Upwind Blog

UpWind Solutions, Inc., North America’s leading independent full service provider for the wind industry, recently has entered into a strategic relationship with OSIsoft to expand their UpWind Insight™ capabilities services providing comprehensive reliability-centered maintenance (RCM) to extend the life of wind projects, increase turbine performance and uptimes for generation power.

An improvement of just one ISO code in oil cleanliness can extend the bearing’s “relative life” by 20%. Three code drops can provide a 70% life extension.   

Clean oil from day one maximizes the life of the gearbox components and provides the greatest cost savings if done at the time the turbine is commissioned. New technologies allow wind farm owner/operators to improve oil cleanliness in the wind turbine gearbox starting on the day it is commissioned.   By implementing this reliability-centered maintenance approach from COD, owners can significantly lower maintenance cost and extended equipment life. That can add years of uninterrupted service and significant increases in return on their investment.

Traditionally, original equipment manufacturer (OEM) focus has been on designing turbines that will last 20 years, perform reliably and produce as the nameplate describes. As turbine reliability increases, maintenance costs and downtime should decrease. However, significant unknowns remain for the turbine life cycle. This means OEMs, owners and independent service providers (ISPs) alike are all watching the installed base closely to learn how to offer better planned and unplanned maintenance solutions. To do so, they rely heavily on data and service innovation for improved production, lower operating expense and extended project life.

What is infrastructure reliability and redundancy? And why is it needed at your wind farm?

Infrastructure reliability and redundancy is one of the critical pieces of a project as it is the sites data bearing transport method and yet it is often over looked in the daily operations until it breaks.  Your infrastructure must be reliable to ensure data flow, and it also has to be redundant in the event of a failure within the infrastructure. Without both you may find your project not acquiring all of the needed data for operations. Without having full data acquisition, the site may not have the appropriate data for supplying reports to off-takers, utilities, regional authorities as well as internal financial staff for production sell.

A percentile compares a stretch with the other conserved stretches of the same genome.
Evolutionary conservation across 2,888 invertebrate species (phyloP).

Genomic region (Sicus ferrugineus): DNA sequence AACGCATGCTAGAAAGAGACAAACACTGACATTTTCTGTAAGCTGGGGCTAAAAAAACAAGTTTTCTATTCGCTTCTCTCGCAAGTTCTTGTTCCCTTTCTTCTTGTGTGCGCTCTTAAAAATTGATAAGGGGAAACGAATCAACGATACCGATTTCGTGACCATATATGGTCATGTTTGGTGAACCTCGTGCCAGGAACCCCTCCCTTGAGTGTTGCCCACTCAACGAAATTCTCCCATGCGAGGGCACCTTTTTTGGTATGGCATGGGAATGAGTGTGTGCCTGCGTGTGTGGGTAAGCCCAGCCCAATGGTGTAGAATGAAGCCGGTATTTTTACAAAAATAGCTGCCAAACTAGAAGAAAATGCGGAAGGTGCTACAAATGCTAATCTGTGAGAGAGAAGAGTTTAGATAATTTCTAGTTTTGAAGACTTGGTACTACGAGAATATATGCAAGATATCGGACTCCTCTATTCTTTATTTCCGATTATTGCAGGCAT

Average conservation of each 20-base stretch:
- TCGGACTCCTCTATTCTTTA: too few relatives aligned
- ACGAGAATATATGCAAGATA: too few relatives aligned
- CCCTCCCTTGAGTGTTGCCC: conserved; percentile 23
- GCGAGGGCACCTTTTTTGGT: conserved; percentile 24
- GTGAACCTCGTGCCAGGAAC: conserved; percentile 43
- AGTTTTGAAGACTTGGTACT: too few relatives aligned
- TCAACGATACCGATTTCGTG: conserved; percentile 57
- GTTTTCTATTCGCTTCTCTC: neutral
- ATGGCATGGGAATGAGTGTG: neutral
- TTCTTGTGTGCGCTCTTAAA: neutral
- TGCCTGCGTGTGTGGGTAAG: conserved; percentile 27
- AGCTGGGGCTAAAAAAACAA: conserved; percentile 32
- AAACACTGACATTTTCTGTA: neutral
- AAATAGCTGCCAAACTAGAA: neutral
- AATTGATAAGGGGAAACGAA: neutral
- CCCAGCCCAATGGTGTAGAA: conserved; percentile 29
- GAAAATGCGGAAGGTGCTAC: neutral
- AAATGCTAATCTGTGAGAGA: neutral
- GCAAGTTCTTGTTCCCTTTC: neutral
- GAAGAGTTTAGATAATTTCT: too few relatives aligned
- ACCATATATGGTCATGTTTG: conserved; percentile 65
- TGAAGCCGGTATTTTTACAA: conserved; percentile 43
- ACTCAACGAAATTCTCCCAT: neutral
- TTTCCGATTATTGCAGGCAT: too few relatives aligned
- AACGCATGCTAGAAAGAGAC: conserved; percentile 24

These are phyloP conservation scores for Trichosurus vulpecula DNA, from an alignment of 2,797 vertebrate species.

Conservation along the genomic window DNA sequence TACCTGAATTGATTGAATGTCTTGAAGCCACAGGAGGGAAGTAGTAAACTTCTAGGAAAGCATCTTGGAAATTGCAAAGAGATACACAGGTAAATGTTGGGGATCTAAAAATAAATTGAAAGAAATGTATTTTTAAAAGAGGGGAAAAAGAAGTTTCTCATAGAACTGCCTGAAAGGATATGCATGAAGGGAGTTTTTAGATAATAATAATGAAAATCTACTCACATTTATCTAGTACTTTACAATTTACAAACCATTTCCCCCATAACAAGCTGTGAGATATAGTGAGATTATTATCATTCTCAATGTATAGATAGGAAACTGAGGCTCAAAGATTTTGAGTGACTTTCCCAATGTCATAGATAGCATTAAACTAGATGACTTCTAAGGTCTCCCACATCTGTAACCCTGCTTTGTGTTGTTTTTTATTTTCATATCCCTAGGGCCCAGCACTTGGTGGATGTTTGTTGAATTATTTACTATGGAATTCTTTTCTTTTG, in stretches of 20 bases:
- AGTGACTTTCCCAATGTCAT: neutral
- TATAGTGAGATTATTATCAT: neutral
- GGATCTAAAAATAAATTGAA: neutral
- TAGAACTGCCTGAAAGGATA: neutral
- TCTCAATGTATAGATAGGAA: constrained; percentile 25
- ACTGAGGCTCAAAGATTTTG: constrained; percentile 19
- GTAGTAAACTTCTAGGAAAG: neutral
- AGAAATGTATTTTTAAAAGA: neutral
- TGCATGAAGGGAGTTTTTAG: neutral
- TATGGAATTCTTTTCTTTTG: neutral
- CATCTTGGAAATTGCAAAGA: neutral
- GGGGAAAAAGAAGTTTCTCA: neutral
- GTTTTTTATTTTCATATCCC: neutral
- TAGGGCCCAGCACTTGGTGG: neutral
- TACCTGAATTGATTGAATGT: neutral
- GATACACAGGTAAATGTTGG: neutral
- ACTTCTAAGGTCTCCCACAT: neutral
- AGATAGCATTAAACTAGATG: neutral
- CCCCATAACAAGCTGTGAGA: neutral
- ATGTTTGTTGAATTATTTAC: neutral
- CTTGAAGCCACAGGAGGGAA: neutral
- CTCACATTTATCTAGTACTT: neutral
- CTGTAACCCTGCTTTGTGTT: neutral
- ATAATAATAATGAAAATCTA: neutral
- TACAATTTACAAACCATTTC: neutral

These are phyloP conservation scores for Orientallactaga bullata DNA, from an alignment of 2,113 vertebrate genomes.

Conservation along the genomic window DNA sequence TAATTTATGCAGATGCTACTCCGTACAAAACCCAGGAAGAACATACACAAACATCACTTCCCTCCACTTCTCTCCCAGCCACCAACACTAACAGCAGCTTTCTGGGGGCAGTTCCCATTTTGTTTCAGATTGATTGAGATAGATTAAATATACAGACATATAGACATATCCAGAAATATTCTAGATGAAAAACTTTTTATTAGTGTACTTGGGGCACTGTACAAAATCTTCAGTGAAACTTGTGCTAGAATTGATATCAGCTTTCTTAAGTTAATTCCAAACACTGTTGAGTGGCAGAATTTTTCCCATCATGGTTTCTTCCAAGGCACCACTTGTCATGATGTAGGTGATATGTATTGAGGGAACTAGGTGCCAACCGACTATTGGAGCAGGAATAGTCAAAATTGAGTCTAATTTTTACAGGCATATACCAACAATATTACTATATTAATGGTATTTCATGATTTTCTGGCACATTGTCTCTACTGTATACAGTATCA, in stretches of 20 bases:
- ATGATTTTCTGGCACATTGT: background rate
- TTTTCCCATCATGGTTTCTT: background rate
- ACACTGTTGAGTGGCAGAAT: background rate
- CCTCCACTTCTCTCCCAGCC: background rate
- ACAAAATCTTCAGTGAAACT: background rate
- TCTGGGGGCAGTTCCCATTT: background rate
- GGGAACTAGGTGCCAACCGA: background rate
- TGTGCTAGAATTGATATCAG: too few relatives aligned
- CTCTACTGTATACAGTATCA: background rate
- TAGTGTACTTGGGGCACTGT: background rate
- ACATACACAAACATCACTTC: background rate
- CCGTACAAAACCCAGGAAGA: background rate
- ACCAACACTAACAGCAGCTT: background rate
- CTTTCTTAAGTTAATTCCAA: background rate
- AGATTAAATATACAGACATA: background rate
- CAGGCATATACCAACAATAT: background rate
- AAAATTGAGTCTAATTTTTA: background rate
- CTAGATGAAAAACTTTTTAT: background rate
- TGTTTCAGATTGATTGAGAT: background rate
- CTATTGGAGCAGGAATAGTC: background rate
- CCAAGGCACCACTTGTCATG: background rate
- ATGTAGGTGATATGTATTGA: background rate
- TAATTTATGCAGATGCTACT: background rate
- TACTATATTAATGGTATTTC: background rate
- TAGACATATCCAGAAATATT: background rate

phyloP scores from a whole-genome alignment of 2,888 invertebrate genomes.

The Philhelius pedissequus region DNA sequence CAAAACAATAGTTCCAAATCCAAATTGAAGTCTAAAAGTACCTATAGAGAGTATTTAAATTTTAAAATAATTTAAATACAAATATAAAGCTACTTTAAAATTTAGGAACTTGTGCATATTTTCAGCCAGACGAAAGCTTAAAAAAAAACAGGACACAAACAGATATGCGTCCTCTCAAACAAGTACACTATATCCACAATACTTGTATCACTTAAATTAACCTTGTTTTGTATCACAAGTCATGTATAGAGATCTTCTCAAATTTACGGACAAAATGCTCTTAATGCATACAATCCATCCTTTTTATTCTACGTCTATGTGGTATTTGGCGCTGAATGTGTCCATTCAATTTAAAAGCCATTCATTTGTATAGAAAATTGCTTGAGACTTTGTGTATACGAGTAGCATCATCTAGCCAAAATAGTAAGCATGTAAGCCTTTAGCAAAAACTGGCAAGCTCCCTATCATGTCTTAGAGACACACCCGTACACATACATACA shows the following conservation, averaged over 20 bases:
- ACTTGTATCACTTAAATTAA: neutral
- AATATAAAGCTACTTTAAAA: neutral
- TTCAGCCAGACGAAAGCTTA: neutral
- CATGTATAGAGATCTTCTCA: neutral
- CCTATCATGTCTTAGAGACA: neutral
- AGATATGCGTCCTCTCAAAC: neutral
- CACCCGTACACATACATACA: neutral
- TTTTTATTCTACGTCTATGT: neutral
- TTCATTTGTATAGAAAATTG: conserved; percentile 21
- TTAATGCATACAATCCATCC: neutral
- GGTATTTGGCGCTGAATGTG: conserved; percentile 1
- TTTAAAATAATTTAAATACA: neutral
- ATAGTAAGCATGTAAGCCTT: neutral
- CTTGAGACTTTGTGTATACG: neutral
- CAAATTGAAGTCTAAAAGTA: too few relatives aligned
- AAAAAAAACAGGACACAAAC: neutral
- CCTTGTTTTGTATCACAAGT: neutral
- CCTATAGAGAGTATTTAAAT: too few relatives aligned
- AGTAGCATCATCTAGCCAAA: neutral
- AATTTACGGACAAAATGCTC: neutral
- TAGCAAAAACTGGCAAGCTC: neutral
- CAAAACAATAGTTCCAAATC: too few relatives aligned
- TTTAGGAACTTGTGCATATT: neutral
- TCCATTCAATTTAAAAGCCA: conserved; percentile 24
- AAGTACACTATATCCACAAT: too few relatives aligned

Industrial wind blades were not built to weather a 20 year life without maintenance as they inherently experience fatigue and normal wear and tear ultimately resulting in diminished AEP and increasing repair costs.  By adjusting the approach from reactive to proactive and staying ahead of the fatigue cycle, many of these costs can be avoided and in fact if approached appropriately can extend asset life.  Let’s examine what supports a proactive approach.

Recently I was asked the question, why should owners inspect their wind turbines? It was a straight forward question from a colleague looking for an honest answer. Having been in the wind industry 10+ years the simplicity of the question caught me off guard.  The first thought that came to my mind was; why don’t owners inspect their assets more!

“Server virtualization is the masking of server resources, including the number and identity of individual physical servers, processors, and operating systems, from server users. The server administrator uses a software application to divide one physical server into multiple isolated virtual environments.” Source: TechTarget

A wind park typically has several OEM servers such as: Real-Time SCADA Server, Database Server, and Remote Access Server, all of which take up substantial space and require a lot of man power to ensure they run at peak performance. Most wind parks which have servers that have been running since COD are out of warranty (or soon to be), the parts needed to support are becoming harder and harder to find, and they are limited by legacy software restrictions. Often, in the event of failures, support staff are required to reach out to the OEM who in turn install their own proprietary applications costing tens of thousands of dollars.

UpWind brings Josh Crayton on board to help lead and innovate the team’s blade operations and maintenance (O&M) services. Josh brings nine years of wind turbine blade O&M experience. He is the new Business Manager of Blade Services and will be helping wind farm owners extend the life of their assets and improve production through blade upgrades and reliability-centered maintenance for blades.

UpWind Solutions builds their performance engineering team by adding AnneMarie Graves who brings 11 years of experience assessing performance and reliability of wind projects. She is the new Director of Performance Engineering and will be directly involved in helping UpWind analyze their +3 GW fleet of O&M projects in order to reduce cost, increase production, and improve reliability over the lifetime of the asset.

About three years ago we decided to make our brand promise “A Higher Standard of Service™”. It wasn’t because we are arrogant, or believe we are better than others, but purely because we wanted to establish a bar for ourselves and an expectation for our customers. The question is, how do we measure or benchmark for this goal?

We measure customer satisfaction and drive continuous improvement through our quality program and while this is an important exercise, it does not benchmark our service level against the industry. We needed to find another approach, a true benchmark, with an acceptable unbiased method by which to measure it. So, in March this year we commissioned DNV GL to undertake an ‘O&M Capabilities Assessment’ of UpWind in order to gain insight to the critical questions, “how good are we” and “how do we compare to others”?